Making 2FA/MFA robust against smishing and related attacks

Daniel Wong

Traditionally, authentication of users of web and mobile applications has been done with username/password logins. However, attackers soon found vulnerabilities that could be exploited. Users might use weak passwords, use the same password for multiple accounts, share passwords, etc.; even with strong passwords, attackers might use social engineering to persuade the human user to bypass the protection, e.g., by revealing the password to the attacker, presenting the credentials to a malicious site where they could be captured, and so on.

2FA/MFA was introduced to make it harder for attackers, by requiring two or more proofs of identity – also known as authentication factors. These can take many forms, but can be boiled down to: something you know (e.g., a password), something you have (e.g., a cryptographic key), or something you are (e.g., a biometric ID that is unique to you) [1].

However, 2FA/MFA is not a universal panacea that can be picked off a shelf and thrown in to solve any and all challenges presented by attackers.

  • Just because something CAN be used as an authentication factor does not make it a good authentication factor. Using SMS to deliver a short-lived One-Time-Password (OTP) to a user’s mobile phone (“something you have”), is an example of an authentication factor notorious for its weaknesses. SMS relies on decades-old legacy technology with known vulnerabilities.

  • Implementation: the way an authentication factor is implemented can make a big difference in the viability of attacks/hacks against it. A little known fact is that most mobile authenticator apps can be hacked surprisingly easily, e.g., attackers can get the seed to generate the same OTP in another authenticator by exploiting a Trust Gap [2]. Hence, the implementation should be well crafted to avoid various pitfalls.

  • Resets/re-onboarding. Authentication factors need to be set-up. Sometimes, they need to be reset, e.g., when a user forgets their password, or when a software token is bound to a specific mobile device and the user gets a new phone. This introduces vulnerabilities that can be exploited. For example, if a helpdesk is involved, social engineering could be used to induce a reset in the attacker’s favor.

These days, cybercrime groups like UNC3944 [3] have reportedly been actively carrying out active attacks by exploiting vulnerabilities in implementation and resets/re-onboarding of 2FA/MFA. Even some well-known organisations have been hacked.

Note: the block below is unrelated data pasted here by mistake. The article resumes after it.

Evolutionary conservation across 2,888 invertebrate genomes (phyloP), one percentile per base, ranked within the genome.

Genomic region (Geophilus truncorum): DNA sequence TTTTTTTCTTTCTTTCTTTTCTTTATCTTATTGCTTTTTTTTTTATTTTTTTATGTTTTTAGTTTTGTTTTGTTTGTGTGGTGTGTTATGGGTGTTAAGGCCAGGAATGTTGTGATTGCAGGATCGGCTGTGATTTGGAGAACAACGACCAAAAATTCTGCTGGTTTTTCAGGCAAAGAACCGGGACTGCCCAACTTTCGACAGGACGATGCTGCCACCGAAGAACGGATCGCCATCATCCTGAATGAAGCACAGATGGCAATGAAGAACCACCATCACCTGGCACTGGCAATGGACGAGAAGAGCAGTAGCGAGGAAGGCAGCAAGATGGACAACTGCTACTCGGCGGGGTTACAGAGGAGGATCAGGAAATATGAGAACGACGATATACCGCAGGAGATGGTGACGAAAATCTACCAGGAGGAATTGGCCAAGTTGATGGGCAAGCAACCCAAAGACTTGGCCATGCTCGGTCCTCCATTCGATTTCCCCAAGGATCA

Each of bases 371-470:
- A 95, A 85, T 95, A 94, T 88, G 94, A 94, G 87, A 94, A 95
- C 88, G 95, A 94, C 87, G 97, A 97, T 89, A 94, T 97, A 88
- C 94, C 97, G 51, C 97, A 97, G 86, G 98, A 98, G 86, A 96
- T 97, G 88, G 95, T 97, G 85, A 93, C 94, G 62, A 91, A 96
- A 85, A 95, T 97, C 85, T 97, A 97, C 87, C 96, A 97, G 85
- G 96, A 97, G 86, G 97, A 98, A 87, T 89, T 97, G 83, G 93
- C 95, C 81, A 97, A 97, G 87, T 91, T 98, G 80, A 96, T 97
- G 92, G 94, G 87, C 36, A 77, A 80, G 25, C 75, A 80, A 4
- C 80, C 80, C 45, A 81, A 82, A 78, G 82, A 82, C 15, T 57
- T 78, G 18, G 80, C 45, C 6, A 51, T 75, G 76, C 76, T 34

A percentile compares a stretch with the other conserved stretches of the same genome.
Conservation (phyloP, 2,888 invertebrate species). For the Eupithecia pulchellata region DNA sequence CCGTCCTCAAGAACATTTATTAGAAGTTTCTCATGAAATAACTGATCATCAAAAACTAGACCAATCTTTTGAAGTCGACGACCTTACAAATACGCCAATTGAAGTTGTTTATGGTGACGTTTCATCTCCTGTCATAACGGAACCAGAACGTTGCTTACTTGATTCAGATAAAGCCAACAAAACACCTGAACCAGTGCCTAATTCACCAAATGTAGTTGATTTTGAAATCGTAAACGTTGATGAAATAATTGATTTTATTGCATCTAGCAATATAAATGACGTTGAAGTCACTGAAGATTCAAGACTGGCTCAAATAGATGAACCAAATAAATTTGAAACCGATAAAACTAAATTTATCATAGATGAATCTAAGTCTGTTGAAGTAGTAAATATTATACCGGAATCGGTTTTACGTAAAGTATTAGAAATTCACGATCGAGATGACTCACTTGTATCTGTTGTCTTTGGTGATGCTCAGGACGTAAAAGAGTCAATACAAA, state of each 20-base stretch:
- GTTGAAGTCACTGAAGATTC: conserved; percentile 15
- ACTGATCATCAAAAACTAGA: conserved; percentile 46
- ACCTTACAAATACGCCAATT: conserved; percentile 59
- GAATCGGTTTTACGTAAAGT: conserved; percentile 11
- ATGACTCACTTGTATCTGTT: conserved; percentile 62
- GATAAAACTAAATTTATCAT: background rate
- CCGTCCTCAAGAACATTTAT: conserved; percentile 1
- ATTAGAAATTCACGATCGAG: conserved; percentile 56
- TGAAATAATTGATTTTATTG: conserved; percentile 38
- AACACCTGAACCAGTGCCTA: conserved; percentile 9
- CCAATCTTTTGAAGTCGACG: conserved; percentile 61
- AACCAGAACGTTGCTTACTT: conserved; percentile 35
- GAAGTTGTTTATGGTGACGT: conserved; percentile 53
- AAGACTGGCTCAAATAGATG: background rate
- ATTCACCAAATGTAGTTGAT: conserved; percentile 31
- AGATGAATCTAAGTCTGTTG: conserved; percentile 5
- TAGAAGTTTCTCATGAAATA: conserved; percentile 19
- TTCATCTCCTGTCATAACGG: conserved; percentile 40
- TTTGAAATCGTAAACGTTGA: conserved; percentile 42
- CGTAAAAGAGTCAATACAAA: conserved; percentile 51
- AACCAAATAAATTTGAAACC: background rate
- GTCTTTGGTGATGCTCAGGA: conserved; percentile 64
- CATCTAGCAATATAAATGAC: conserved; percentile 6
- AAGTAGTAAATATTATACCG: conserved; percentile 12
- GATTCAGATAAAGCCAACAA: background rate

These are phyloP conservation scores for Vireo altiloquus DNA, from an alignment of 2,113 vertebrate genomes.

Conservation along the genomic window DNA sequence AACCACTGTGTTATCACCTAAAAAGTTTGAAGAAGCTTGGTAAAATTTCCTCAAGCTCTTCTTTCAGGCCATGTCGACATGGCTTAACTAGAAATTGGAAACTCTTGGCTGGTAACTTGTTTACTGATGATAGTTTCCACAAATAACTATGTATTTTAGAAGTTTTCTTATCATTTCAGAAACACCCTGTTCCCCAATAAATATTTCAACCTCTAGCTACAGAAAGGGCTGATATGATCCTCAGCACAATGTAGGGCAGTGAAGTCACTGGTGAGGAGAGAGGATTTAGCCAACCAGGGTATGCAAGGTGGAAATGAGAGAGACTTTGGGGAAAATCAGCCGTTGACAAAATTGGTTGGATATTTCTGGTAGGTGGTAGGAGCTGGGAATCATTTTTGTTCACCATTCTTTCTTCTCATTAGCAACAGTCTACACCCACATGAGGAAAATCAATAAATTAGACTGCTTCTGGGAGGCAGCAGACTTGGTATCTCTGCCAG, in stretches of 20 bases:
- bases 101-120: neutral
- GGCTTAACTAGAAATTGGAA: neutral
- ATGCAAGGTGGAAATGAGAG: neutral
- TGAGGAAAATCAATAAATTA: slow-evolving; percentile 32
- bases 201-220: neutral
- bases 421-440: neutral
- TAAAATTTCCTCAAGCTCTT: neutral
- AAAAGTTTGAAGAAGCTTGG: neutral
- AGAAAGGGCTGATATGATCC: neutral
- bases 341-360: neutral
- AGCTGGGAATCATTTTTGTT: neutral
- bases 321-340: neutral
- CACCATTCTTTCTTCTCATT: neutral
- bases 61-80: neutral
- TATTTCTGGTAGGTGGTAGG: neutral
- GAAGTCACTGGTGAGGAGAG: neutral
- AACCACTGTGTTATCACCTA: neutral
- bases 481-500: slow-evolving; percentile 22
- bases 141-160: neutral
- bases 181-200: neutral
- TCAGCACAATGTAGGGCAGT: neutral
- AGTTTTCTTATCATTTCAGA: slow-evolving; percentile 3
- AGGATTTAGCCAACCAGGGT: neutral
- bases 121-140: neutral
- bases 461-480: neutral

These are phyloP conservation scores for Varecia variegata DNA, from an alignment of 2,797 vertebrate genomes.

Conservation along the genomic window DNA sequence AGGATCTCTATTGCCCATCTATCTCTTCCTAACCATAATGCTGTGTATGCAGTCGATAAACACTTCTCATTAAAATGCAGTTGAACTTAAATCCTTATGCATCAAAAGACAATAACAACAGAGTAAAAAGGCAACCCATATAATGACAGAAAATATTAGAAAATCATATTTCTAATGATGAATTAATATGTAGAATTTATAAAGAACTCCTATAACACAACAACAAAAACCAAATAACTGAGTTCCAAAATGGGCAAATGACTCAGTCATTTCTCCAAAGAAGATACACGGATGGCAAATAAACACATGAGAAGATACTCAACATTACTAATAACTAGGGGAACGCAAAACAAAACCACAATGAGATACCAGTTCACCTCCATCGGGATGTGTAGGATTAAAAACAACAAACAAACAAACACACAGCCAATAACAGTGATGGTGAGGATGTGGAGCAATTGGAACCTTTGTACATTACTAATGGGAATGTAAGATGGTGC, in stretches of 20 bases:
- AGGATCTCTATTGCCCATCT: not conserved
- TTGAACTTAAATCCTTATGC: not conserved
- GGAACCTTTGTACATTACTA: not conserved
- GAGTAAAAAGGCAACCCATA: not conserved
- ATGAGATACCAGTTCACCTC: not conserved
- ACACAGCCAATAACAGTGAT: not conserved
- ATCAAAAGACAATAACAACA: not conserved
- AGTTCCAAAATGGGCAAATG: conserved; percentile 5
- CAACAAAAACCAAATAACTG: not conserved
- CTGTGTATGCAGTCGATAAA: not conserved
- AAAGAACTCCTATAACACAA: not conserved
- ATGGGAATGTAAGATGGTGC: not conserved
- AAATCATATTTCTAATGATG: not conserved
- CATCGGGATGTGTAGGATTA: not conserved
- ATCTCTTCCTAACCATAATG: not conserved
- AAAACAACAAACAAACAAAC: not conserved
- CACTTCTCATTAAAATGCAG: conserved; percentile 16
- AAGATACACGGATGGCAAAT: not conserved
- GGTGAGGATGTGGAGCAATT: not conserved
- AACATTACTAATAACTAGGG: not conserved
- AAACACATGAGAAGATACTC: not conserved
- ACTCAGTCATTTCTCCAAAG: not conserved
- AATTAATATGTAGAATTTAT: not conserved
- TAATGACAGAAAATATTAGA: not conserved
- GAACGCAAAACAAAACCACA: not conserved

It is no longer enough to use just any 2FA/MFA. Besides choosing reasonably reliable authentication factors, it should come with well crafted implementations and minimizing or even eliminating the need for resets/re-onboarding. A passwordless solution would eliminate the use of passwords that can be easily phished. Appropriate use of biometrics can also effectively eliminate the need for 2FA/MFA bypass or re-onboarding. Finally, a solution that can eliminate Trust Gap issues would have to be able to defend software against attacks and provide a strong identity to the app in addition to the user. A good solution that can meet the above requirements for strong mobile-based 2FA/MFA is provided by V-Key ID [4]. It builds on the foundations of V-Key’s V-OS Smart Token, a well-crafted implementation that solves Trust Gap issues, and adds innovations such as cross-platform privacy-enabled biometrics to minimize/eliminate resets/re-onboarding. It can be used to provide strong 2FA/MFA for both your employees (using V-Key Smart Authenticator) as well as your customers (incorporating V-Key ID within your app).


[1] NIST Special Publication 800-63 Part 3 “Digital Identity Guidelines”,

[2] “Most mobile authenticator apps have a design flaw that can be hacked”,

[3] “Why are you Texting Me? UNC3944 leverages SMS ..”,

[4] “Revolutionising Universal Digital Identities with V-Key ID”,

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